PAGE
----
A burner assembly is also disclosed that comprises a plurality of burners. Each burner comprises a burner tube that receives a mixture of fuel and air. Each burner tube is coupled to an outlet. Each outlet comprises a primary outlet opening that is in communication with at least one transverse slot for communicating a flame to at least one adjacent burner.
A low NOx sectional furnace is also disclosed that comprises a burner assembly comprising a plurality of burners. Each burner comprises a burner tube that receives a mixture of fuel and air. Each burner tube is coupled to a primary outlet opening. Each primary outlet opening is in communication with at least one transverse slot for communicating a flame to at least one adjacent burner.
Other advantages and features will be apparent from the following detailed description when read in conjunction with the attached drawings.
BRIEF DESCRIPTION OF THE DRAWINGS
For a more complete understanding of the disclosed methods and apparatuses, reference should be made to the embodiments illustrated in greater detail in the accompanying drawings, wherein:
FIG. 1 is a perspective view of a prior art sectional gas furnace;
FIG. 2 is a partial perspective view of a prior art in-shot burner assembly equipped with a flame carryover mechanism for use in a sectional gas furnace, like the furnace illustrated in FIG. 1;
FIG. 3 is side view of a prior art lean pre-mix burner and flame retention device that are coupled to a heat exchanger section;
FIG. 4 is a front perspective view of an outlet for a disclosed pre-mix, low NOx burner that includes an integrated flame carryover mechanism;
FIG. 5 is a rear perspective view of the burner outlet illustrated in FIG. 4;
FIG. 6 is a top plan view of a piece of sheet metal cut to form the burner outlet illustrated in FIGS. 4-5;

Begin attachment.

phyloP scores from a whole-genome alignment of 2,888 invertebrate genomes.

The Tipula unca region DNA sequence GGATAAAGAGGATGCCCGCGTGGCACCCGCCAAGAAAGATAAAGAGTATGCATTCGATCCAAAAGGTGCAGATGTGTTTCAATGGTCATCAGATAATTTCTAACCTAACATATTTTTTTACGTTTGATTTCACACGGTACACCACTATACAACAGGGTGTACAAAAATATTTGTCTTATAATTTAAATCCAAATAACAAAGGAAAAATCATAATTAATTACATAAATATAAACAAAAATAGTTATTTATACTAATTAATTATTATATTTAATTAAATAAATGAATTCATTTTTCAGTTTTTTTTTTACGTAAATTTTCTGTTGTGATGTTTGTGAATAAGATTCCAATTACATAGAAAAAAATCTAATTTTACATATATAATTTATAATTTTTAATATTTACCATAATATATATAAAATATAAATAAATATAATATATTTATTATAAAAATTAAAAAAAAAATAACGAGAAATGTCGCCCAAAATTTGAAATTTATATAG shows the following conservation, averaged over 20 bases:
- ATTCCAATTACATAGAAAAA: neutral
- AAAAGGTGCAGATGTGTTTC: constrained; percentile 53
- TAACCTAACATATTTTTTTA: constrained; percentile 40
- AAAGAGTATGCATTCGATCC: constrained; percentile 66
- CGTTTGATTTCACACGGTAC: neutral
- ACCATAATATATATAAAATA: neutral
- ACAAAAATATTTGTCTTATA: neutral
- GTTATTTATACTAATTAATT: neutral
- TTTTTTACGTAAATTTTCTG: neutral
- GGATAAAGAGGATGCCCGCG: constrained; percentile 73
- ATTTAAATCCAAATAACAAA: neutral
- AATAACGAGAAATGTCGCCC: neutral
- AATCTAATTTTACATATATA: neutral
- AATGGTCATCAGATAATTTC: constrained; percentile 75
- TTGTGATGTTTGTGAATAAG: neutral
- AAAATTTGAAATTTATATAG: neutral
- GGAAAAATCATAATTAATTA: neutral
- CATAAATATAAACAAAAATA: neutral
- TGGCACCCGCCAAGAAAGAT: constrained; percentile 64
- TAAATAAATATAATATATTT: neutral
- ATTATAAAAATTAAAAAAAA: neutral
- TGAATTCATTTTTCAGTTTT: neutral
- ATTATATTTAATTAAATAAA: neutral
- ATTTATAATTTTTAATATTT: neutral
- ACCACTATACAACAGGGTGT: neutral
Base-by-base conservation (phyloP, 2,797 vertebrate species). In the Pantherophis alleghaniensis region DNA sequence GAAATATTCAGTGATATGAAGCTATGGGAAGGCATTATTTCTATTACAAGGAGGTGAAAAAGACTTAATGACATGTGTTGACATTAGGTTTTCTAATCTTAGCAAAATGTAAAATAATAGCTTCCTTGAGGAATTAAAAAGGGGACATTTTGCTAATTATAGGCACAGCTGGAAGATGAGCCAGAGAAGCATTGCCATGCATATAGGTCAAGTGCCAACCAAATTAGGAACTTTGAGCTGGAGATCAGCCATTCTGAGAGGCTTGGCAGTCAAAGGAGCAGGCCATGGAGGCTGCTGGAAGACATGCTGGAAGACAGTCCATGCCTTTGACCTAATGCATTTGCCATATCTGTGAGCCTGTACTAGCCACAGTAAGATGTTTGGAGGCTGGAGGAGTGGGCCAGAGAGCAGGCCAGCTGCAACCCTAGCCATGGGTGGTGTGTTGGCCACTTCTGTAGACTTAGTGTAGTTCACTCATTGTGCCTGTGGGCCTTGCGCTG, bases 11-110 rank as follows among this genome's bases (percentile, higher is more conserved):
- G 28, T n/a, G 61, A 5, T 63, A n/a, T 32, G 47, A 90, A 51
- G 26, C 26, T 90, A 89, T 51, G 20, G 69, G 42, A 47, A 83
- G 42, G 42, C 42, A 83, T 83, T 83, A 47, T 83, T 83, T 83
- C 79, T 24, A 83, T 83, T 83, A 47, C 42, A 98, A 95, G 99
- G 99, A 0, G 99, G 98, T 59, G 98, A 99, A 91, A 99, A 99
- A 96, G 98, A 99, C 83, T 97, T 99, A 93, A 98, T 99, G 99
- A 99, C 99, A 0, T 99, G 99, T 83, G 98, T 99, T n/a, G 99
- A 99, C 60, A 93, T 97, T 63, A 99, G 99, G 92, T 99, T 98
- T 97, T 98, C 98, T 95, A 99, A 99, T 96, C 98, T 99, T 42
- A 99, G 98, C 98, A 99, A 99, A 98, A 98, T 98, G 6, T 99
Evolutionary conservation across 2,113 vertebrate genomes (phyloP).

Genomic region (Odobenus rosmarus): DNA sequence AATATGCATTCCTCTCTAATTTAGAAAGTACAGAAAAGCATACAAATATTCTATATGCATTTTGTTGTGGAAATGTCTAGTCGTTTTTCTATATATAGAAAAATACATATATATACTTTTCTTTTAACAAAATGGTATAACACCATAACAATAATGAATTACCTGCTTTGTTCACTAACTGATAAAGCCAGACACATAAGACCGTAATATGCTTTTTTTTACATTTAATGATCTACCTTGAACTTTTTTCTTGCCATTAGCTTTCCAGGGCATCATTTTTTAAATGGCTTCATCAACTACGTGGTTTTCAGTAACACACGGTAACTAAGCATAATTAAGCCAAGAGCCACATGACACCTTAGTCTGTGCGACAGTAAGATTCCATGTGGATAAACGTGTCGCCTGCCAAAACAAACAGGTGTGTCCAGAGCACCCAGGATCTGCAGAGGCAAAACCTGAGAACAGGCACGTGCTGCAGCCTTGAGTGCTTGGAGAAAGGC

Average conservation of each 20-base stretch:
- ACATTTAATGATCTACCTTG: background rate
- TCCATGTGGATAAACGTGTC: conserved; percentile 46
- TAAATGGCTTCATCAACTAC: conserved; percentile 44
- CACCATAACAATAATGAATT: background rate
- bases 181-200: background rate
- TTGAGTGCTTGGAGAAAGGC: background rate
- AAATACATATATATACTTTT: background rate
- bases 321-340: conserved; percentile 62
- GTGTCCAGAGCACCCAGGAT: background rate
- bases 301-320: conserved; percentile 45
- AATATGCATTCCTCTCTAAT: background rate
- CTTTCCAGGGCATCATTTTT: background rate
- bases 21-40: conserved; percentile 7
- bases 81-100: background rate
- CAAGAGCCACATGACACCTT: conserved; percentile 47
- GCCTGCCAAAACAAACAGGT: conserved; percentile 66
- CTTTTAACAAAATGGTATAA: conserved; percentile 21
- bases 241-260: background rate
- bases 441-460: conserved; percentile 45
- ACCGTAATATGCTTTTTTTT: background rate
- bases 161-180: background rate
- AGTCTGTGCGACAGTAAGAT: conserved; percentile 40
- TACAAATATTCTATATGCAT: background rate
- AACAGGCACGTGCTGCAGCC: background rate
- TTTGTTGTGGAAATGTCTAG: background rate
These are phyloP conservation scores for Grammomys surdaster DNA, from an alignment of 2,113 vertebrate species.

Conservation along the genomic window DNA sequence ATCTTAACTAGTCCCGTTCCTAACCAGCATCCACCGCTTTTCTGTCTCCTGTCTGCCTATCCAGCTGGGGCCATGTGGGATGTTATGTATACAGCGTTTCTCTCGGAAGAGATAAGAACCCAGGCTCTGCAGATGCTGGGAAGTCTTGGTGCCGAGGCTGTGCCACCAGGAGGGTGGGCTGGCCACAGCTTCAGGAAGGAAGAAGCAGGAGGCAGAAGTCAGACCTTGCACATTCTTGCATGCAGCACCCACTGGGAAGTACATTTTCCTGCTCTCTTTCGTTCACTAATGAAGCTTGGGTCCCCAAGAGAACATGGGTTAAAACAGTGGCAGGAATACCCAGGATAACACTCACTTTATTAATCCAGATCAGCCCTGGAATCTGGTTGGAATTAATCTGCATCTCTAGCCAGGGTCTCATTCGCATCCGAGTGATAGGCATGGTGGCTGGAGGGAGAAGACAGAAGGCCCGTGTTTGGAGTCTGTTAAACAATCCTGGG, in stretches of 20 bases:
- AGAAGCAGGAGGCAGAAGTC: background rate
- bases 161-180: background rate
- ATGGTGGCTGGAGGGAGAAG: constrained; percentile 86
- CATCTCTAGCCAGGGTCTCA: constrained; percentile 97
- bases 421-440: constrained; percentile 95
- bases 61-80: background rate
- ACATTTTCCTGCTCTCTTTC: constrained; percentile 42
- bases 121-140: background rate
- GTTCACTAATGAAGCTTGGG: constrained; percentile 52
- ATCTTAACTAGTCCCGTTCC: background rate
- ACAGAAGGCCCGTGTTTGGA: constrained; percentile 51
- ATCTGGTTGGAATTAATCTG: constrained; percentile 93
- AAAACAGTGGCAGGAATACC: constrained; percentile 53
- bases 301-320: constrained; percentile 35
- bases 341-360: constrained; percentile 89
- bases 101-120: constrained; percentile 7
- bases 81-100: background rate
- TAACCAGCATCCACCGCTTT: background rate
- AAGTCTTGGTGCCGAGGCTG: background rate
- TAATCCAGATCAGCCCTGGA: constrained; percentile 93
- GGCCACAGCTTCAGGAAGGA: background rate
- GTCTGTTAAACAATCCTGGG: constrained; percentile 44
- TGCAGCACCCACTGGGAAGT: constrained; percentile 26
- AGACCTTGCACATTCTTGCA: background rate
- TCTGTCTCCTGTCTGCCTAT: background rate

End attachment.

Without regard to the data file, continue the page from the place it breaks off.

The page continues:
FIG. 7 is a side plan view illustrating the coupling of a disclosed burner outlet to a sectional heat exchanger; and
FIG. 8 is a partial perspective view of a disclosed burner assembly illustrating the flame carryover mechanism.
DETAILED DESCRIPTION OF THE PRESENTLY PREFERRED EMBODIMENTS
Referring first to FIG. 1, a sectional gas furnace 10 is shown which comprises a burner assembly 11 with a burner box 12 that is decoupled from the inlets 49 of the primary heat exchanger sections, only one of which can be seen at 13. The primary heat exchanger sections 13 are in fluid communication with corresponding condensing heat exchanger sections 14 whose discharge end is fluidly connected to a collector box 16 and an exhaust vent 17. In operation, a gas valve 18 meters the flow of gas to the burner assembly 11 where combustion air from an air inlet 19 is mixed and ignited by an igniter assembly 21. The hot gas and secondary air are passed through the inlets 49 of the primary heat exchanger sections 13. The primary heat exchanger sections 13 lead to the condensing heat exchanger sections are 14, as shown by the arrows 20.
The relatively cool exhaust gases then pass through the collector box 16 and exhaust vent 17 before being vented to the atmosphere, while the condensate flows from the collector box 16 through a drain line 22 for disposal. Flow of combustion air into the air inlet through the heat exchanger sections 13, 14 and the exhaust vent 17 is controlled by an inducer fan 23. The inducer fan 23 is driven by a motor 24 in response to signals from the integrated furnace control or IFC 29. The household air is drawn into a blower 26 which is driven by a drive motor 27, in response to signals received from the IFC 29. The discharge air from the blower 26 passes over the condensing heat exchanger sections 14 and the primary heat exchanger sections 13, in a counter-flow relationship with the hot combustion gases to thereby heat the indoor air, which then flows from the discharge opening 28 in the upward direction as indicated by the arrows 15 to a duct system (not shown) within the space being heated.